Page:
The story opens with Pietro and his cousin Maria (Paola Minaccioni) inspecting the apartment. It is a creepy old building full of history and a quick tenant turnover and Pietro accepts the reasonable price offered. Having settled in, he prepares for auditions by day, bakes croissants as a temp pastry chef by night and tries to turn his hapless love life around by inviting a young man around for dinner. Just as we learn Pietro's secret - he's a bit of a sad, lonely and a tad obsessed - he learns the secret about his new place.
Having already had several experiences with strange phenomena - finding his belongings in different locations - his series of run-ins with the ghostly inhabitants initially give him a shock. These scenes are actually pretty creepy. Over time he begins to acquaint himself with the jovial and well-dressed troupe, learning they are in fact a company of theatre actors from the 40's who died in the house under mysterious circumstances. As they sympathetically assist with his own casting call prep, he decides to do some digging into the past.
The journey Pietro takes to learning of their fate is an odd one. A visit to the transsexual underworld reveals that an aging diva (Anna Proclemer), who he tracks down, may have knowledge of their fate. In the process he also enlists their help to overcome his romantic problems - a sparkle-eyed neighbor and the group's writer seem to take an interest in Pietro - and give him audition tips. Pietro joins them for board games in his living room, and when revealing the truth fills them in on worldly developments. This sequence here got a big laugh, and the laughs are quite consistent throughout.
With an endearing and likeable lead character - and it was unique to see a gay protagonist - and a charismatic performance from Germano, Magnificent Presence tells a heartwarming tale and concludes with a genuinely moving, crowd-pleasing finale. Pietro's personal development as a result of the relationships he builds with each of the ghosts is the focus here, and though there are several underdeveloped subplots and the story takes some silly meanderings and too long to progress to the important dramatic stages - the Fascist atrocities that resulted in the company's premature demise - this central premise is charming enough to keep a patient audience intrigued. For Pietro, he finds himself amongst the most comfortable crowd of his life and grows emotionally along the way. It is a handsomely lensed if unspectacular looking film, but it should give audiences a lighter option to break up some of the darker, edgier films on the schedule.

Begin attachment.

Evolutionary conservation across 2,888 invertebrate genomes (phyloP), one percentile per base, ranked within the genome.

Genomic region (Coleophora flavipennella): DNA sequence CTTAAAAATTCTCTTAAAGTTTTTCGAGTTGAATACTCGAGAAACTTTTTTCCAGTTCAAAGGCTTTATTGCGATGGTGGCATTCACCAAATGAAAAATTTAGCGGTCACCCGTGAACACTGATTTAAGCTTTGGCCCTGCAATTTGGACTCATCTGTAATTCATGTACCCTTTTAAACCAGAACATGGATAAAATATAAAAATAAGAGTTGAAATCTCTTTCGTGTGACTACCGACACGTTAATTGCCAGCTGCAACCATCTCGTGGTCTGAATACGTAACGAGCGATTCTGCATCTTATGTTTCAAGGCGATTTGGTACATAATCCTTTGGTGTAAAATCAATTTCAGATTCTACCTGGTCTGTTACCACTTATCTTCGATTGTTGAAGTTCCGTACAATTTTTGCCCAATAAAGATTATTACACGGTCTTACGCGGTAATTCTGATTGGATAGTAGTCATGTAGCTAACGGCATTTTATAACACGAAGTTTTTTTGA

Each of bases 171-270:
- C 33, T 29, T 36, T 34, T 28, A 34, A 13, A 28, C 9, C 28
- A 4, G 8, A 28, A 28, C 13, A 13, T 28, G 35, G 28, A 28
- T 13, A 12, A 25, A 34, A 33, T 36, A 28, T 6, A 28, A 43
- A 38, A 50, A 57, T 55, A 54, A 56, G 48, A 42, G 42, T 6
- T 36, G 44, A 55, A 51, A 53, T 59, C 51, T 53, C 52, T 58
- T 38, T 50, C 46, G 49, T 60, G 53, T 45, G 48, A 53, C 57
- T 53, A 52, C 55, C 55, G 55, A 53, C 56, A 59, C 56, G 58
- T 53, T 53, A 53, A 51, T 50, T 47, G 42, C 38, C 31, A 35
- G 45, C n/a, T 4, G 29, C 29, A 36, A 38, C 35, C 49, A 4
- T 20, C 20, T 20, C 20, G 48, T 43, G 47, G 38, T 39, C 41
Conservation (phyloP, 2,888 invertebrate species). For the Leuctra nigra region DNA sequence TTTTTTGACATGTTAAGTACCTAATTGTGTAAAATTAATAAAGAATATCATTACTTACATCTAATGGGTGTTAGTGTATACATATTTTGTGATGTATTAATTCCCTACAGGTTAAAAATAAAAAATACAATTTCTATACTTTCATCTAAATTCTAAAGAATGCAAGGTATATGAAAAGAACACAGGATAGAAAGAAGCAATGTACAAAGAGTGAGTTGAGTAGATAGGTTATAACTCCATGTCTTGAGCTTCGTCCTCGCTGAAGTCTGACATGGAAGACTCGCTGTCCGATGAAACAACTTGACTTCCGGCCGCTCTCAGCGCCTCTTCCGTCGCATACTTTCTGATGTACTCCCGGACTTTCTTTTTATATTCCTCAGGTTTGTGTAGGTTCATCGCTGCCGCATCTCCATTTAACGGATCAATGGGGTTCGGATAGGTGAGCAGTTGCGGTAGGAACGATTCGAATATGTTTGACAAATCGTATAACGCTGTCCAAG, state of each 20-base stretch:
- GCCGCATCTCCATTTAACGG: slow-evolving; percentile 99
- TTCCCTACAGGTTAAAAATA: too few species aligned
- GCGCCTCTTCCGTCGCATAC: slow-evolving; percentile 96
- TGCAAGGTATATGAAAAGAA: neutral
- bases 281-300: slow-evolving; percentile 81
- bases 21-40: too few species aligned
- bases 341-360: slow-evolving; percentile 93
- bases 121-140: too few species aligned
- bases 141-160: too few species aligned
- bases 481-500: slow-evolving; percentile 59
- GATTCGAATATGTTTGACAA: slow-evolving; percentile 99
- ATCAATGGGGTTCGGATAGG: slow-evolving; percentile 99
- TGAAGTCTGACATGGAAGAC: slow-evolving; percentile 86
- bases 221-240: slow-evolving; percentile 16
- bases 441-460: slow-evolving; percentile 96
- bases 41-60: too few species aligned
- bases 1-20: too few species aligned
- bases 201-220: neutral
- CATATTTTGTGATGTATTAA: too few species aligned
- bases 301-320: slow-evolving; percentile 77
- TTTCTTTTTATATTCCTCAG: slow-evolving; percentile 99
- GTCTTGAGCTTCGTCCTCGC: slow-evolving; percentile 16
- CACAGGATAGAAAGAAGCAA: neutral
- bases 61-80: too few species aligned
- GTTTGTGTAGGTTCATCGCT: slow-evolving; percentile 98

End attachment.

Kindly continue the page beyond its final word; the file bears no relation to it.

The Lavazza Italian Film Festival commences in Sydney on Thursday, September 20.
Magnificent Presence is screening at Palace Norton Street on Fri 21st Sep 4.15pm and 9.00pm, Wed 26th Sep 8.30 for 9.00pm (Special Event - check the website for details), Fri 28th Sep 1.30pm and 9.30pm, Mon 1st Oct 6.45pm, Sat 6th Oct 9.15pm and Mon 8th Oct 6.30pm.
Magnificent Presence is screening at Palace Verona on Sat 22nd Sep 9.00pm, Wed 26th Sep 1.30pm and 6.45pm, Sun 30th Sep 4.15pm, Wed 3rd Oct 9.00pm, Thurs 4th Oct 1.45pm and Mon 8th Oct 9.00pm.
Magnificent Presence is screening at Chauvel Cinema on Thurs 27th Sep 8.30pm, Sun 30th Sep 6.00pm, Thurs 4th Oct 6.00pm and Wed 10th Oct 3.00pm.